A recent study on homeopathy shows reminds us that meta-analysis - like any study - can look superficially solid yet still produce nonsense
Thank you! Great article. I've made it a candidate for my Top Twelve of 2022.
The original idea of meta-analysis was that by combining many small studies, you'd have a big sample so statistically significant effects would have a chance to show up. Or, to not show up-- but you'd have higher power, more confidence that it wasn't just a small sample size that meant you got a null result.
In this homeopathy meta-study, though, what's happening is that the sixth study, the single-blind one has such a big effect that it's generating the entire result, it looks like to me-- even though it's being DILUTED, not ENHANCED, by the other studies. The purpose of a meta-study like this is just to camouflage the deficiencies of the one study that's generating the general conclusion from combining studies. Plus, you can claim that aggregating 6 studies produced result X, instead of just that one or two studies produced it, and other studies rejecting it. So the meta-analysis is just a rhetorical tool, a tool of obfuscation.
Depressingly, though I hadn't looked at this particular meta-analysis, this matches many experiences I've had, in reviewing and in critiquing published papers. You have to check all or most of the papers that were included, maybe redo some of the calculations with dubious studies left out, and then you're still not sure because it takes too long to redo the literature search. Obviously there are some very good meta-analyses too, but meta-analyses are so much more demanding than other kinds of study to check for quality.
Whilst I don’t doubt that you are right that this meta-analysis is a pile of garbage, the logic of your argument is hilarious. You essentially don’t believe it because you don’t believe it. If you believe the vaccine studies are better done than the work on ivermectin, I don’t know how to help you.
ADHD is poorly defined and prone to wildly subjective analysis and description of symptoms. So while I agree that homeopathy is almost certainly magical thinking at best, ADHD is not a scientifically rigorous diagnostic criteria by which to measure the effectiveness of any treatment. Stimulants ‘work’ behaviourally but aren’t a treatment. So what were the parameters? It’s all cargo cult science anyway.
6 studies with a total sample size of 309.. that barely seems to meet the standards for a single study, let alone a meta-analysis.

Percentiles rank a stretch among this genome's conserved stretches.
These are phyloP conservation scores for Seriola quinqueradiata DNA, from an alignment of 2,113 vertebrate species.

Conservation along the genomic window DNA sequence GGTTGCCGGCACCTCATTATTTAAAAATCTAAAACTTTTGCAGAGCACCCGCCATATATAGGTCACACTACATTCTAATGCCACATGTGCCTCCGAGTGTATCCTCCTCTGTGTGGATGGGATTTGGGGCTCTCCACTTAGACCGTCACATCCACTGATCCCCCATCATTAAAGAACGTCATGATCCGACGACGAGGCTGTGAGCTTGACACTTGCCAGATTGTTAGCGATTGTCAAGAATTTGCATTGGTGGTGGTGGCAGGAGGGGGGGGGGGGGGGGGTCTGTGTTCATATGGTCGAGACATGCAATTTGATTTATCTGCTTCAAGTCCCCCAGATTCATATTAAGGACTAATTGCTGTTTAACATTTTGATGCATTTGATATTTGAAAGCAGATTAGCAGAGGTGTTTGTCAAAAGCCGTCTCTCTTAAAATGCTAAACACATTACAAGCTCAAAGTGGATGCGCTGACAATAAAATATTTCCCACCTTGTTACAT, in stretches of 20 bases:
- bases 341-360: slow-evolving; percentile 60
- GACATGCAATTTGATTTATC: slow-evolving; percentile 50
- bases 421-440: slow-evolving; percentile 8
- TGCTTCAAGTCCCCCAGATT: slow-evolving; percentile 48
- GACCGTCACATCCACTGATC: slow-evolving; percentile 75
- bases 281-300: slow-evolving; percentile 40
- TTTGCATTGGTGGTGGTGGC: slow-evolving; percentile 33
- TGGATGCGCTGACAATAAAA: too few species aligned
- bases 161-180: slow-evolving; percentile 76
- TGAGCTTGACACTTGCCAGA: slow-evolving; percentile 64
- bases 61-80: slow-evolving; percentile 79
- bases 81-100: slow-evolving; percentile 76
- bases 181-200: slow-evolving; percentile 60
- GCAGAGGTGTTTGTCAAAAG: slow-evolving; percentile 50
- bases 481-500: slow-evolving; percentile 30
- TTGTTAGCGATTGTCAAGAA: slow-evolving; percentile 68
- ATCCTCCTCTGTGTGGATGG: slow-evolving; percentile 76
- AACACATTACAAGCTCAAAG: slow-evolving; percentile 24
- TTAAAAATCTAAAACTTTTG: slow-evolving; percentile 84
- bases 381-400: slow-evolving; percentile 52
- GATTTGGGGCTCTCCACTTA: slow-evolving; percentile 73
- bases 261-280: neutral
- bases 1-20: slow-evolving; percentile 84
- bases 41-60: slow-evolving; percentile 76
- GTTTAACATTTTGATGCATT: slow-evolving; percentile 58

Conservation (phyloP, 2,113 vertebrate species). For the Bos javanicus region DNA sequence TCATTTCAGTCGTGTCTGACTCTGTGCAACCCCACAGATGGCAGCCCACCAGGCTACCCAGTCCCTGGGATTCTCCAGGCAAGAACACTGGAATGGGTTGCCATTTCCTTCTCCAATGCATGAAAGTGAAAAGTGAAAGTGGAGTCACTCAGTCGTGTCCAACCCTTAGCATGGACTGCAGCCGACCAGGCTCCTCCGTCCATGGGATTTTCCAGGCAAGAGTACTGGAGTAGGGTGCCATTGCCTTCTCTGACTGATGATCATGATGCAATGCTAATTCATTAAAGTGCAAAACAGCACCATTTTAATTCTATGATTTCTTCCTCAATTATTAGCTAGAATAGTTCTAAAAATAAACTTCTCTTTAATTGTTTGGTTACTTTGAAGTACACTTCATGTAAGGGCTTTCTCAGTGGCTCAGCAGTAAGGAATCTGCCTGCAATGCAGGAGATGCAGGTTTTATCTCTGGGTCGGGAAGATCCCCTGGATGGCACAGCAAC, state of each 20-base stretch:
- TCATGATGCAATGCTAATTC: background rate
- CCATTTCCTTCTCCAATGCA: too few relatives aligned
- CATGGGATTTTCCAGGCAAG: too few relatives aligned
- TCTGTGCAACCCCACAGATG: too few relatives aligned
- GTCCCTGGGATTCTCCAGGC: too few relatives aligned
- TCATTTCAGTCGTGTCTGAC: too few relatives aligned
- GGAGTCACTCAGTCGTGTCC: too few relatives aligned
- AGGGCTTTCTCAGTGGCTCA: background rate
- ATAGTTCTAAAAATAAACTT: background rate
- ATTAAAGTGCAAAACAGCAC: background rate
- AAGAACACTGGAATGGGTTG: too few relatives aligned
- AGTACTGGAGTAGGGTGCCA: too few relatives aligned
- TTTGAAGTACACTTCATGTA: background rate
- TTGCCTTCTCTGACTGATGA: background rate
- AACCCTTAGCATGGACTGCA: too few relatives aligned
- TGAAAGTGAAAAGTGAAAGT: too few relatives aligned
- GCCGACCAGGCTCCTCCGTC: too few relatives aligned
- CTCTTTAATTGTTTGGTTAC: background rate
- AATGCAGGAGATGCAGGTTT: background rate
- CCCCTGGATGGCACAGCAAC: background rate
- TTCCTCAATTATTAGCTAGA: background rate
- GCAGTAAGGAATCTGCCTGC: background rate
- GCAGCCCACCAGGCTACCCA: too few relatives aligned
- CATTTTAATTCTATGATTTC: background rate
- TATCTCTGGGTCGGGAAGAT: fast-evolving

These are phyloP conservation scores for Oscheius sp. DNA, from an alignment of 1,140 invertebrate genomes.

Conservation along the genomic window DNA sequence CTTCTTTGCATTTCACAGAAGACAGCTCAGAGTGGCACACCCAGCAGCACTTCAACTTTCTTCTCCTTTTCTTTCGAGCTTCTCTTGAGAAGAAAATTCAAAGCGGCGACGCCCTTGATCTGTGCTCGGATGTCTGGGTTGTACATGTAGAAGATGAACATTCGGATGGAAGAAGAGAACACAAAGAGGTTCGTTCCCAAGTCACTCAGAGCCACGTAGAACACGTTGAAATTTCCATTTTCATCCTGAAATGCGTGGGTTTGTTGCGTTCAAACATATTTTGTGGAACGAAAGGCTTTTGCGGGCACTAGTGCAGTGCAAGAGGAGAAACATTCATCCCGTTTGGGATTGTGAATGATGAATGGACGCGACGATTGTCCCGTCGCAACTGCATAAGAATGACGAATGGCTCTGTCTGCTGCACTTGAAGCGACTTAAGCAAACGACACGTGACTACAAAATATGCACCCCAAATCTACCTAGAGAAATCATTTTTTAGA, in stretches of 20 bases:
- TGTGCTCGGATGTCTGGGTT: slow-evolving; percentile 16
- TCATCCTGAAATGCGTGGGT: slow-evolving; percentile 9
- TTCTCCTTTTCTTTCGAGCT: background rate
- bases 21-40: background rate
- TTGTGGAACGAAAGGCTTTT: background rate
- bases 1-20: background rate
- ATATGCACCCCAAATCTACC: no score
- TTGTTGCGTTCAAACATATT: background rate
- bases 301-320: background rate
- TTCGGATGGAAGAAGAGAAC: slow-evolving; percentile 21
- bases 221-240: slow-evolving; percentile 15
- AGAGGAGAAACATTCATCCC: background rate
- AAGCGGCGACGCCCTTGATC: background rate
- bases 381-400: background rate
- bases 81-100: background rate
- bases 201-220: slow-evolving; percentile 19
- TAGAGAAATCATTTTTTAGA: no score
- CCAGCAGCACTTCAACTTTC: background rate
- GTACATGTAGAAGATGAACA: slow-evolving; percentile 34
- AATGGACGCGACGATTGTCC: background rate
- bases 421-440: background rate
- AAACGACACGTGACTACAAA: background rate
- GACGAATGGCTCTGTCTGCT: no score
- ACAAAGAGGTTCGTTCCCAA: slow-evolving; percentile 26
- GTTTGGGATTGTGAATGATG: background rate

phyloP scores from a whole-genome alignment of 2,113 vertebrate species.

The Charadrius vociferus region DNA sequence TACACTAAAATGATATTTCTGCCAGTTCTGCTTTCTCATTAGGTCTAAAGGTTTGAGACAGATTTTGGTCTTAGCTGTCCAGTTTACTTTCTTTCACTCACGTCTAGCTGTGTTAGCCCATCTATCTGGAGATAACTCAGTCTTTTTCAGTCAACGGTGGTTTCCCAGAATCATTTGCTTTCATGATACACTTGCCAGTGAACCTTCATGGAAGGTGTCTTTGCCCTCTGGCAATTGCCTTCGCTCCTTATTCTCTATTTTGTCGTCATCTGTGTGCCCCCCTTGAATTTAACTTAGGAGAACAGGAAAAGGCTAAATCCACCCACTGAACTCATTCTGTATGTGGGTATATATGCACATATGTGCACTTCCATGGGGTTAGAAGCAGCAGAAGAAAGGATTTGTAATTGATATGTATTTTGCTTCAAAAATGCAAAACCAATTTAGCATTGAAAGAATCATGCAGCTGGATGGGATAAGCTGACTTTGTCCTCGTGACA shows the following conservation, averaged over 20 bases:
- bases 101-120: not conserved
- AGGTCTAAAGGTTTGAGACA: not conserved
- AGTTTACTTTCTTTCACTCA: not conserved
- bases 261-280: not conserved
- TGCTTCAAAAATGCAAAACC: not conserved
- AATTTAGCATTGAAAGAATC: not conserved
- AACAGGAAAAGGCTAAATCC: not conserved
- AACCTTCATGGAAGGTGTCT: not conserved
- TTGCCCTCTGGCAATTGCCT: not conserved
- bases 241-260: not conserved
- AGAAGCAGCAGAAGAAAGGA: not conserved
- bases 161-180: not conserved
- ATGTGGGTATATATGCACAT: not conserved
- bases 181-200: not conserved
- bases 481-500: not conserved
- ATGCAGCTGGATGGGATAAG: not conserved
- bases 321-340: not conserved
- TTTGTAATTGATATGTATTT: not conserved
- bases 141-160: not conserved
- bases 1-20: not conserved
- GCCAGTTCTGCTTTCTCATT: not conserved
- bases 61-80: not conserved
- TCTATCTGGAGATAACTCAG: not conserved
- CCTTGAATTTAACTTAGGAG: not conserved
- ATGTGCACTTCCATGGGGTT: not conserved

I like the way you break down the why of why you think the meta-analysis is "fucked", as you put it, but wish you had at some point defined the term "homeopathy". If you did I must have missed it. I also agree that most of what passes as "science" nowadays is plain garbage. It has been corrupted by government money.
So depressing. Since ivermectin I haven't known how to talk about meta-analyses with students. The truth is how I evaluate them is ~90% down to whether I trust the PI.
Lay person here: many years ago I read a compelling article in SciAm arguing we should not be dismissing, but rather harnessing, the strikingly high efficacy of placebo in almost every medical condition, but especially conditions such as depression where “effective” treatments get a pass even where effectiveness threshold is relatively low and where effectiveness of placebo can be quite impressive)
The writer (a clinician) argued: rather than throw away placebo, HARNESS IT. The ethical method he proposed, and uses on his patients, was really simple. Using depression as an example he would make the true statement ;
“I can prescribe you x pill which may have y benefits and x side effects, but I suggest that before we go that route we try St. John’s Wort which has been shownnto be effective for many of my other patients (or) which studies show has been effective in some patients ” He consciously uses his authority as doctor, knowing the white coat is important to the placebo setup.
To my mind this is where homeopathy fits. REAL sugar pills that have a demonstrable effect that is just as strong as placebo,
I had an experience in my 20s of homeopathy being an effective antihistamine for occasional hives. Me? Susceptible to placebo? Surely not! …but nobody thinks their body can be tricked by placebo, but a zillion placebo controlled studies suggest otherwise!
So if homeopathy showed any statistical effect on ADHD why NOT prescribe it before amphetamine? In a cohort that is 5-11 it may be the placebo effect on the parent that is helping the child. Don’t toss that effect in the bin!!
>It’s time we downgraded meta-analyses in our mental hierarchy of evidence.
Obvious question/challenge - what would you rank above them in that hierarchy?
I didn't realize that homeopathy had a moment in 2010.